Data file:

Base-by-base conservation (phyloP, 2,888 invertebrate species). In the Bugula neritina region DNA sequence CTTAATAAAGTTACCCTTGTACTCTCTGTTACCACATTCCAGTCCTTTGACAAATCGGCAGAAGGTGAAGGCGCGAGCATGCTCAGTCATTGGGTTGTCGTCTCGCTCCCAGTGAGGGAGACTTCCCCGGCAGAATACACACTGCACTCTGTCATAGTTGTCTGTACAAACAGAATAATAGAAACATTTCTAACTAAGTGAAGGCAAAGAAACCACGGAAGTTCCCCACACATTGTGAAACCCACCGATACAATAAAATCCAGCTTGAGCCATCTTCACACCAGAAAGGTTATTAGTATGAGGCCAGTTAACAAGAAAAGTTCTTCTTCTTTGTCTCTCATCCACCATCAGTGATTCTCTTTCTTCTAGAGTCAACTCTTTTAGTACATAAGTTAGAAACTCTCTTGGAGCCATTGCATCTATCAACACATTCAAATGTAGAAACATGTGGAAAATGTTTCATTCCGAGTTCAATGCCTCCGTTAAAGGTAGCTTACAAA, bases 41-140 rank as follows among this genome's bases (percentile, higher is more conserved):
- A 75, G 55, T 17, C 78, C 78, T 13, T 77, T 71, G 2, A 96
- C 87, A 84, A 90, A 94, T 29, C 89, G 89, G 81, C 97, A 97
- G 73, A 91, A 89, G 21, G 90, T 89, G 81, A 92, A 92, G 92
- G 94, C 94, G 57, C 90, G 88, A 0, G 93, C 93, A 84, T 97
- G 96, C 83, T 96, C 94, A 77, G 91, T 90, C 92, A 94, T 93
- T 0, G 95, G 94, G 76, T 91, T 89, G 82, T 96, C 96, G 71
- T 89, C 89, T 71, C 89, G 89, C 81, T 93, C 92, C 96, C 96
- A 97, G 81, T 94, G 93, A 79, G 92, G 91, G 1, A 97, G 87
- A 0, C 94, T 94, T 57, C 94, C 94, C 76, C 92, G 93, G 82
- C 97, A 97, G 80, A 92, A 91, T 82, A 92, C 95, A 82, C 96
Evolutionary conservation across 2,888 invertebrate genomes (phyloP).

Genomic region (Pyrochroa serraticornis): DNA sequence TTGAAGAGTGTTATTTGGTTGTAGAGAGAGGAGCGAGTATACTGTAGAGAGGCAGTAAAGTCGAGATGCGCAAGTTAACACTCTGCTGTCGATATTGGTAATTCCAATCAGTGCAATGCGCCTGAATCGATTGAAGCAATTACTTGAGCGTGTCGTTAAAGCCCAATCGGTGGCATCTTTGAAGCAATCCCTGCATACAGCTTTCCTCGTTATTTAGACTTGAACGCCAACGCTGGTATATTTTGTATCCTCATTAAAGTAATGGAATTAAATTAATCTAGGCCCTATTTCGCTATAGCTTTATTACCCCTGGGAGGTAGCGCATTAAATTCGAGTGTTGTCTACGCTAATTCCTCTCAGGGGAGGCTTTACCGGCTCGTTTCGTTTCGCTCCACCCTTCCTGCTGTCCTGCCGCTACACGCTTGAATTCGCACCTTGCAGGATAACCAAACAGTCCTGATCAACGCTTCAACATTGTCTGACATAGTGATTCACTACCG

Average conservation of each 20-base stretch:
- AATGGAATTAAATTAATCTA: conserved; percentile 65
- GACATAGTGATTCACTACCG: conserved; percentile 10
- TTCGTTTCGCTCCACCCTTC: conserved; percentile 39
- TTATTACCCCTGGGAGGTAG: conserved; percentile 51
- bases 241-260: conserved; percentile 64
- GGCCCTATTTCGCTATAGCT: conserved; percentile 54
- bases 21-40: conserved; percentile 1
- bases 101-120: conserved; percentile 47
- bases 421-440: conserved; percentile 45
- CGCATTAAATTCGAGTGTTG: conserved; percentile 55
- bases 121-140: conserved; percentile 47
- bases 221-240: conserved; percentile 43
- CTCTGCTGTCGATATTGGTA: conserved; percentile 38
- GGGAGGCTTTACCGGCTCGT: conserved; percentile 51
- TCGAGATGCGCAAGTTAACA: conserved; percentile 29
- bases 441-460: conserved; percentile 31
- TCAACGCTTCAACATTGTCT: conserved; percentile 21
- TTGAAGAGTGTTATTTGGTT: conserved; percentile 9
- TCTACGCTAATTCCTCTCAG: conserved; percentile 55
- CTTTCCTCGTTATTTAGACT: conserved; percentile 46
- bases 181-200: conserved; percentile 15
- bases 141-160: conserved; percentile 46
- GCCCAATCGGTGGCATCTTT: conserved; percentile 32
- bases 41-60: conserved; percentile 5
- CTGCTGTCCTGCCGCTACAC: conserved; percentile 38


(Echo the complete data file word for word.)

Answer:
Base-by-base conservation (phyloP, 2,888 invertebrate species). In the Bugula neritina region DNA sequence CTTAATAAAGTTACCCTTGTACTCTCTGTTACCACATTCCAGTCCTTTGACAAATCGGCAGAAGGTGAAGGCGCGAGCATGCTCAGTCATTGGGTTGTCGTCTCGCTCCCAGTGAGGGAGACTTCCCCGGCAGAATACACACTGCACTCTGTCATAGTTGTCTGTACAAACAGAATAATAGAAACATTTCTAACTAAGTGAAGGCAAAGAAACCACGGAAGTTCCCCACACATTGTGAAACCCACCGATACAATAAAATCCAGCTTGAGCCATCTTCACACCAGAAAGGTTATTAGTATGAGGCCAGTTAACAAGAAAAGTTCTTCTTCTTTGTCTCTCATCCACCATCAGTGATTCTCTTTCTTCTAGAGTCAACTCTTTTAGTACATAAGTTAGAAACTCTCTTGGAGCCATTGCATCTATCAACACATTCAAATGTAGAAACATGTGGAAAATGTTTCATTCCGAGTTCAATGCCTCCGTTAAAGGTAGCTTACAAA, bases 41-140 rank as follows among this genome's bases (percentile, higher is more conserved):
- A 75, G 55, T 17, C 78, C 78, T 13, T 77, T 71, G 2, A 96
- C 87, A 84, A 90, A 94, T 29, C 89, G 89, G 81, C 97, A 97
- G 73, A 91, A 89, G 21, G 90, T 89, G 81, A 92, A 92, G 92
- G 94, C 94, G 57, C 90, G 88, A 0, G 93, C 93, A 84, T 97
- G 96, C 83, T 96, C 94, A 77, G 91, T 90, C 92, A 94, T 93
- T 0, G 95, G 94, G 76, T 91, T 89, G 82, T 96, C 96, G 71
- T 89, C 89, T 71, C 89, G 89, C 81, T 93, C 92, C 96, C 96
- A 97, G 81, T 94, G 93, A 79, G 92, G 91, G 1, A 97, G 87
- A 0, C 94, T 94, T 57, C 94, C 94, C 76, C 92, G 93, G 82
- C 97, A 97, G 80, A 92, A 91, T 82, A 92, C 95, A 82, C 96
Evolutionary conservation across 2,888 invertebrate genomes (phyloP).

Genomic region (Pyrochroa serraticornis): DNA sequence TTGAAGAGTGTTATTTGGTTGTAGAGAGAGGAGCGAGTATACTGTAGAGAGGCAGTAAAGTCGAGATGCGCAAGTTAACACTCTGCTGTCGATATTGGTAATTCCAATCAGTGCAATGCGCCTGAATCGATTGAAGCAATTACTTGAGCGTGTCGTTAAAGCCCAATCGGTGGCATCTTTGAAGCAATCCCTGCATACAGCTTTCCTCGTTATTTAGACTTGAACGCCAACGCTGGTATATTTTGTATCCTCATTAAAGTAATGGAATTAAATTAATCTAGGCCCTATTTCGCTATAGCTTTATTACCCCTGGGAGGTAGCGCATTAAATTCGAGTGTTGTCTACGCTAATTCCTCTCAGGGGAGGCTTTACCGGCTCGTTTCGTTTCGCTCCACCCTTCCTGCTGTCCTGCCGCTACACGCTTGAATTCGCACCTTGCAGGATAACCAAACAGTCCTGATCAACGCTTCAACATTGTCTGACATAGTGATTCACTACCG

Average conservation of each 20-base stretch:
- AATGGAATTAAATTAATCTA: conserved; percentile 65
- GACATAGTGATTCACTACCG: conserved; percentile 10
- TTCGTTTCGCTCCACCCTTC: conserved; percentile 39
- TTATTACCCCTGGGAGGTAG: conserved; percentile 51
- bases 241-260: conserved; percentile 64
- GGCCCTATTTCGCTATAGCT: conserved; percentile 54
- bases 21-40: conserved; percentile 1
- bases 101-120: conserved; percentile 47
- bases 421-440: conserved; percentile 45
- CGCATTAAATTCGAGTGTTG: conserved; percentile 55
- bases 121-140: conserved; percentile 47
- bases 221-240: conserved; percentile 43
- CTCTGCTGTCGATATTGGTA: conserved; percentile 38
- GGGAGGCTTTACCGGCTCGT: conserved; percentile 51
- TCGAGATGCGCAAGTTAACA: conserved; percentile 29
- bases 441-460: conserved; percentile 31
- TCAACGCTTCAACATTGTCT: conserved; percentile 21
- TTGAAGAGTGTTATTTGGTT: conserved; percentile 9
- TCTACGCTAATTCCTCTCAG: conserved; percentile 55
- CTTTCCTCGTTATTTAGACT: conserved; percentile 46
- bases 181-200: conserved; percentile 15
- bases 141-160: conserved; percentile 46
- GCCCAATCGGTGGCATCTTT: conserved; percentile 32
- bases 41-60: conserved; percentile 5
- CTGCTGTCCTGCCGCTACAC: conserved; percentile 38